Does that mean we are all invited – and if we can’t make it this year, well, there will be another chance next year?   

More information on the hui can be found on the Department of the Prime Minister and Cabinet website.

Who gets new electric cars

Earlier in this post we reported on the government’s electric car shopping list.  The full list of vehicle projects announced yesterday shows:

  • $5.127 million for Department of Conservation to buy 148 electric vehicles and install charging infrastructure. The Department of Conservation will invest $5.127 million from its own budget. EECA estimates this will reduce carbon emissions by around 4,900 tonnes over the next ten years (around 490 tonnes per annum on average over ten years)
  • $4.306 million for Northland DHB to lease 150 electric vehicles and install charging infrastructure. Northland DHB will invest $4.306 million from its own budget. EECA estimates this will reduce carbon emissions by around 3,840 tonnes over the next ten years (around 384 tonnes per annum on average over ten years)
  • $1.126 million for Kāinga Ora to buy 40 electric vehicles and install charging infrastructure. Kāinga Ora will invest $1.126 million from its own budget. EECA estimates this project will reduce carbon emissions by around 860 tonnes over the next ten years (around 86 tonnes per annum on average over ten years).
  • $0.096 million for Scion to buy three electric vehicles and install charging infrastructure. Scion will invest $0.105 million from its own budget. EECA estimates this will reduce carbon emissions by around 65 tonnes over the next ten years (around 6 tonnes per annum on average over ten years).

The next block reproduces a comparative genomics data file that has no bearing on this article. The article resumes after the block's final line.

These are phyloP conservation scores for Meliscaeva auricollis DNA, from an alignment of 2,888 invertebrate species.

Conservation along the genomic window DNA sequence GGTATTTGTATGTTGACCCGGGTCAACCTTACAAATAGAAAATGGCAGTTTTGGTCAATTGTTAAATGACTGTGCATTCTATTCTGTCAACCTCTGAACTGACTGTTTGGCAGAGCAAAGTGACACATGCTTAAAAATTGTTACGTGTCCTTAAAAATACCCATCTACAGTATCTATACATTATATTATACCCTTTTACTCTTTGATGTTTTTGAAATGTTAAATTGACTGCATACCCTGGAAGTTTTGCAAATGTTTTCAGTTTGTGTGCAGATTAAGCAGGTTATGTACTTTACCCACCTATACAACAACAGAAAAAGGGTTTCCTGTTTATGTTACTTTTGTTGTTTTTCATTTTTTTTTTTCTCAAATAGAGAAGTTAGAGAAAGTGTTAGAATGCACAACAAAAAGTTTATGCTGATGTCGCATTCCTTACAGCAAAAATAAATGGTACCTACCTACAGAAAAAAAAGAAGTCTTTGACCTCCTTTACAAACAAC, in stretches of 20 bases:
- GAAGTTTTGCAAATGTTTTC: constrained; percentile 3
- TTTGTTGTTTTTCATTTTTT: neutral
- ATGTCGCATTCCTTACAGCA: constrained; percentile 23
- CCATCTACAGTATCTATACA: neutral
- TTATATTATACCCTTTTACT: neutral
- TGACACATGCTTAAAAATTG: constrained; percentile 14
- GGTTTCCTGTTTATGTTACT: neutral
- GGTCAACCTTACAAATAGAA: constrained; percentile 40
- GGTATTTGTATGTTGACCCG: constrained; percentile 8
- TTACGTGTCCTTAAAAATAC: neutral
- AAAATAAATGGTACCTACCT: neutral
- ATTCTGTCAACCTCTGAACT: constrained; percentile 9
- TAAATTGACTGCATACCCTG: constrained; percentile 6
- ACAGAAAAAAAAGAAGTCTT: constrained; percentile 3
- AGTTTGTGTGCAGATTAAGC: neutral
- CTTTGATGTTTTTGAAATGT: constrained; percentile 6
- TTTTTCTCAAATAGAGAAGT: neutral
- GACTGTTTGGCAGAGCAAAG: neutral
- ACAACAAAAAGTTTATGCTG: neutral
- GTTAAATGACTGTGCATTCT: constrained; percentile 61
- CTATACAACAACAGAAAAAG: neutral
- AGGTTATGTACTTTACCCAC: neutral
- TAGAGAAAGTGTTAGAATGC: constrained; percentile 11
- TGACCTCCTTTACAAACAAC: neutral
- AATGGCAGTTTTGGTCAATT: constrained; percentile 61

• $0.084 million for Ministry of Education to lease three electric vehicles and install charging infrastructure. The Ministry of Education will invest $0.084 million from its own budget. We estimate that this will reduce carbon emissions by around 64 tonnes over the next ten years (around 6 tonnes per annum on average over ten years).
  • $0.758 million for ACC to buy 25 electric vehicles and install charging infrastructure. ACC will invest $0.758 million from its own budget. EECA estimates this project will reduce carbon emissions by around 350 tonnes over the next ten years (around 35 tonnes per annum on average over ten years).
  • $0.493 million for Te Puni Kōkiri to buy 16 electric vehicles and install charging infrastructure.  Te Puni Kokiri will invest $0.511 million from its own budget. EECA estimates this project will reduce carbon emissions by around 363 tonnes over the next ten years (around 36.3 tonnes per annum on average over ten years).
  • $0.108 million for Statistics New Zealand to buy four electric vehicles and install charging infrastructure. Statistics New Zealand will invest $0.108 million from its own budget. EECA estimates this project will reduce carbon emissions by around 78 tonnes over the next ten years (around 7.8 tonnes per annum on average over ten years).
  • $0.029 million for Hawkes Bay DHB to buy one electric vehicle and install charging infrastructure. Hawkes Bay DHB will invest $0.032 million from its own budget. EECA estimates this project will reduce carbon emissions by around 36 tonnes over the next ten years (around 3.6 tonnes per annum on average over ten years).
  • $0.983 million for New Zealand Defence Force to procure 32 electric vehicles (a mix of leasing and buying) and install charging infrastructure. New Zealand Defence Force will invest $1.380 million from its own budget. EECA estimates this will reduce carbon emissions by around 1,050 tonnes over the next ten years (around 105 tonnes per annum on average over ten years).

 

One thought on “Govt allocates $13.1m to buy 400 cars – but they will be climate-friendly and help drive the public service to carbon neutrality

  1. A purchase based on fake accounting that does not include the substantial emissions incurred in the production and eventual disposal of EVs and their highly toxic and flammable batteries, nor the fact that our electricity supply is increasingly dependent on imports of Indonesian coal thanks to the natural gas exploration ban. It also undermines the logic of the ETS. Well done.

    Like